Software and hardware inventories are foundational IT and security controls that are essential during response. These inventories can help to triage a potential event, and determine its scope and impact. As an example, a good inventory could have quickly identified whether or not Orion was installed, which version, and the specific systems that may beimpacted.
Network Traffic Monitoring
Network traffic monitoring and intrusion detection/prevention capabilities can identify outbound beaconing or command-and-control connections that are used to exploit compromised software and systems. Network segmentation and limiting internal server traffic to the Internet will assist in minimizing the impact of a supply chain attack, along with other malicious activity.
Companies that have mature vulnerability management programs can build response playbooks that align with their zero-day response and mitigation playbooks. Malicious software introduced by a supply chain attack mayfollow similar steps;
- Determining the scope of the concern, which is enabled through good inventories;
- Applying patches, fixes, or isolating impacted systems.
- Establishing playbooks and a process to receive updates or signatures for security tools, including vulnerability scanners, anti-virus and end-point detection tools, and network security tools.
Early detection, along with a well-thought out and tested response plan,will help to minimize the overall impact of a security incident.
Study Your Playbook, Then Practice, Practice, Practice
A documented and tested disaster recovery plan has never been more important. The Kaseya breach demonstrates the real possibility of ransomware bypassing all protective controls that are in place. Companies need to assume they are not immune and operate as though a breach is a matter of “when” not “if.”
To be prepared, assume a realistic worst-case scenario. Also, regularly and systematically review and update your disaster recovery plans. Running simulations can help key team members understand their role and help organizations move more quickly through the process when time is of the essence.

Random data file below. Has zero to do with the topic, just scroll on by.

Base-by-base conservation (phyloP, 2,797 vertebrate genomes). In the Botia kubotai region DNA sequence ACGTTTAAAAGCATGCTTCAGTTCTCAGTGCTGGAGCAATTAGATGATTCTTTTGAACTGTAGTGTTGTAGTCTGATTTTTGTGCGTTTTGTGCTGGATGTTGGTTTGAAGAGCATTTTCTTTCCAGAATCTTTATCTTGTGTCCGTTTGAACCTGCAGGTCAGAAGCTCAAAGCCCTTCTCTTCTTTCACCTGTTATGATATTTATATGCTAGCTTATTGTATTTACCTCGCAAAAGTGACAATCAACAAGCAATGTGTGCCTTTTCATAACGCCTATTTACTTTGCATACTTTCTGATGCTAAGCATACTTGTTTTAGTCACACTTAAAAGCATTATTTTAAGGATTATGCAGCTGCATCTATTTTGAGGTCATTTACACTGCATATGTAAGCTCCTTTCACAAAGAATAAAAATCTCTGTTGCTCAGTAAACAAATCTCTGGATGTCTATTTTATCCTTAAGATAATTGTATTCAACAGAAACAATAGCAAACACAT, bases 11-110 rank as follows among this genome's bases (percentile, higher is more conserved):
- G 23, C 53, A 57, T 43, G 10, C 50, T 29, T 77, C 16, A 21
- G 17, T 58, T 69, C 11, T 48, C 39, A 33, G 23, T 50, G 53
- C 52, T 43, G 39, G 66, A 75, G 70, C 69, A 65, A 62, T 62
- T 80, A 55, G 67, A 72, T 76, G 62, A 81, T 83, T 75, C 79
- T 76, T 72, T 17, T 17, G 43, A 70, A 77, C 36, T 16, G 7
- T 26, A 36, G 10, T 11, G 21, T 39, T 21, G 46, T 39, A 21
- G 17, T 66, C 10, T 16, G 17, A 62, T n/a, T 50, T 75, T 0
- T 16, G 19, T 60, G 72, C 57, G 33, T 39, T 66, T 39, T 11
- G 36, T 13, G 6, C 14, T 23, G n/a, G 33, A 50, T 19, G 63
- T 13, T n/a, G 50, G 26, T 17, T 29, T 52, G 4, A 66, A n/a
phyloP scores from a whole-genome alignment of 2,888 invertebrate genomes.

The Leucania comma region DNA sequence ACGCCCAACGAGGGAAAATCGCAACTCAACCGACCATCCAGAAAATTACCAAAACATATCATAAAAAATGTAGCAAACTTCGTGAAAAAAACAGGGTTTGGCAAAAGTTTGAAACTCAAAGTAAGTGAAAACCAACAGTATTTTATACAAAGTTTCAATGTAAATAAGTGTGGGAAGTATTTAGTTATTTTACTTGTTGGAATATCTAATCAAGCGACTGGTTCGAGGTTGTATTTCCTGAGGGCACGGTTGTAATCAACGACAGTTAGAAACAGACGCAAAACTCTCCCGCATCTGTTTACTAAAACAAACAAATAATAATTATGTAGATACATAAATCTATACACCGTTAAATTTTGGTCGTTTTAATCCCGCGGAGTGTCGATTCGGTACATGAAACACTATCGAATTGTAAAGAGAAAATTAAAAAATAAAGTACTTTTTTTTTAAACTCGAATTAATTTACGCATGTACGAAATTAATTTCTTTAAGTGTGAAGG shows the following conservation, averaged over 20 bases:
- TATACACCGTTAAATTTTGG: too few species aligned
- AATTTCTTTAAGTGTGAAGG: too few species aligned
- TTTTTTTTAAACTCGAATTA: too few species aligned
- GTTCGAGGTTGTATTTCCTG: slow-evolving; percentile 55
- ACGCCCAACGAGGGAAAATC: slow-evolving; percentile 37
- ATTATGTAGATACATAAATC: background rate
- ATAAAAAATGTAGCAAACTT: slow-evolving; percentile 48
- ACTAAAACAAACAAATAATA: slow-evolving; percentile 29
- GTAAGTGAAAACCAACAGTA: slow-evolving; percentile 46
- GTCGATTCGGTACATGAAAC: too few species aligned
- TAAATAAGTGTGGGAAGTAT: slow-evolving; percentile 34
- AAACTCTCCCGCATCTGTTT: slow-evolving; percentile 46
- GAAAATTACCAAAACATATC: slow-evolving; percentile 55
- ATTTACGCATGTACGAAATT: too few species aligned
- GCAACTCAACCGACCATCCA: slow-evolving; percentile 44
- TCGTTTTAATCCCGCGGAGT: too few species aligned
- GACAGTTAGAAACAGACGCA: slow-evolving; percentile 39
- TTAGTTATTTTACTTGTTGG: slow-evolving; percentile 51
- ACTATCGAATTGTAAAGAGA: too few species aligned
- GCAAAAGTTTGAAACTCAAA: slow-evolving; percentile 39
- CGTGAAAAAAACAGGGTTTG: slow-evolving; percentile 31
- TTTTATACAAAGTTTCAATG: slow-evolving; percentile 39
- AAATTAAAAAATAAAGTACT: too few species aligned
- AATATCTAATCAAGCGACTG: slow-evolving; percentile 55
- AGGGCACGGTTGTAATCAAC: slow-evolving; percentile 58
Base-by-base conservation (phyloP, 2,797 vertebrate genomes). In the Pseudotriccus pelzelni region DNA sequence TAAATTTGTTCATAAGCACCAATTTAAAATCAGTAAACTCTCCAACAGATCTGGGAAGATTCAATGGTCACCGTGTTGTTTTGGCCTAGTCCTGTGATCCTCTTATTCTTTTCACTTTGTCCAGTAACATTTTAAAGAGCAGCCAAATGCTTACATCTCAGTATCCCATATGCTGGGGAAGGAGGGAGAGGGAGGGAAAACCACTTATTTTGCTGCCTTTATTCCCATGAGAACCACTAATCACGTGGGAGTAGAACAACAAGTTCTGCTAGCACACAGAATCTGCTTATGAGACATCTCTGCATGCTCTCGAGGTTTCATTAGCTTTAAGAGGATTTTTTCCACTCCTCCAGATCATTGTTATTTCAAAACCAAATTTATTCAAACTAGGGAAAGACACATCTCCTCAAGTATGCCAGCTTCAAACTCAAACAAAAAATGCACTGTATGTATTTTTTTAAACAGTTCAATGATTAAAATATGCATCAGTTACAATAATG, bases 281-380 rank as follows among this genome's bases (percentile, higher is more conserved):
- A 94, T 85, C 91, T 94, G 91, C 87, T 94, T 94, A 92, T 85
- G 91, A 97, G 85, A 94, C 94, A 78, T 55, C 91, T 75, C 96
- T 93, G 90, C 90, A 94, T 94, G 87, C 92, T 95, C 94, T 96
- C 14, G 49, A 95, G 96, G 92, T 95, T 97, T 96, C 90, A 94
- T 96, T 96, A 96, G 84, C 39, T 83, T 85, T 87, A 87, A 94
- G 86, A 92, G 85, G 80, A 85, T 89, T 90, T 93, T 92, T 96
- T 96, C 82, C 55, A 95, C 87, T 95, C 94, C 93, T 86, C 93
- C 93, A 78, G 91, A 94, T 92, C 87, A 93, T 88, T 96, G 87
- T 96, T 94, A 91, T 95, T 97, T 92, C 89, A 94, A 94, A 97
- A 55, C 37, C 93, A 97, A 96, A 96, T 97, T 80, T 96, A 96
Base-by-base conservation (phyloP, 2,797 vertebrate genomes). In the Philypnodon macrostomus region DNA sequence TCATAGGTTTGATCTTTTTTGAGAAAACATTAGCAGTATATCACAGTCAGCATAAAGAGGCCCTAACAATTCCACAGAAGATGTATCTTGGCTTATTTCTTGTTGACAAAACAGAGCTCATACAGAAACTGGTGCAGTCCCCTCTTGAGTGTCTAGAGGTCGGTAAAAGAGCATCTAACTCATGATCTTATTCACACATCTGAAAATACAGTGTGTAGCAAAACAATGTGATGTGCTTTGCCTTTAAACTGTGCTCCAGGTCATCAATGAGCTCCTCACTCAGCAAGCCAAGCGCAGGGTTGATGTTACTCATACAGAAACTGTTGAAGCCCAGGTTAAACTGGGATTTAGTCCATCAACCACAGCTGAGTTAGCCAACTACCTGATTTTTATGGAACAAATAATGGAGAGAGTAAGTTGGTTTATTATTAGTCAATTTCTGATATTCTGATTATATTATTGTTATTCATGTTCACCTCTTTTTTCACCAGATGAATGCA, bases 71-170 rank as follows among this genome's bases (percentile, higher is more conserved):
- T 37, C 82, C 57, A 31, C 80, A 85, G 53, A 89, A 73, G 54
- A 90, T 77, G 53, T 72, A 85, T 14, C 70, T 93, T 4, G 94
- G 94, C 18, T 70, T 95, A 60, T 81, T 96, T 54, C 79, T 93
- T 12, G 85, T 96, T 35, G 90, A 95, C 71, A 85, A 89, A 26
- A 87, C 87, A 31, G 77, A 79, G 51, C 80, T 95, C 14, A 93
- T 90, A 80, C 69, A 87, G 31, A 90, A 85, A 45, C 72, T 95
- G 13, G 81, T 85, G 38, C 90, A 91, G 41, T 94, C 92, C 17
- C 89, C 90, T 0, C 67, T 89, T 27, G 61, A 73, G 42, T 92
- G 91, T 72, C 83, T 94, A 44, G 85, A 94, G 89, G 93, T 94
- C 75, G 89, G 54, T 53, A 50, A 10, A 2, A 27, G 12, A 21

Failing to Plan is Planning to Fail.
Benjamin Franklin knew his stuff when he defined the importance of establishing a plan and response strategy. Planning your incidence response is not unlike any other project you assume. Consider it project management – just without a defined implementation date. Every plan you take on requires initiating the project, planning the milestones, executing the punch list of activities, monitoring and controlling, and ultimately closing the project. The difference is that incidence response planning is never complete. As you review it and assess new technology, staff expertise, and best practices, it will need to be updated.
Along the way, expect supply chain attacks to increase in frequency and impact. Commit now to evaluating your processes, procedures, and technologies in order to identify gaps and opportunities to improve. The threat landscape is – and will continue to be – dynamic. Supply chain attacks have proven to be effective and will become more sophisticated, especially against the unprepared. Count on cybercriminals modifying and improving their tactics based on their successes and failures. You should do the same.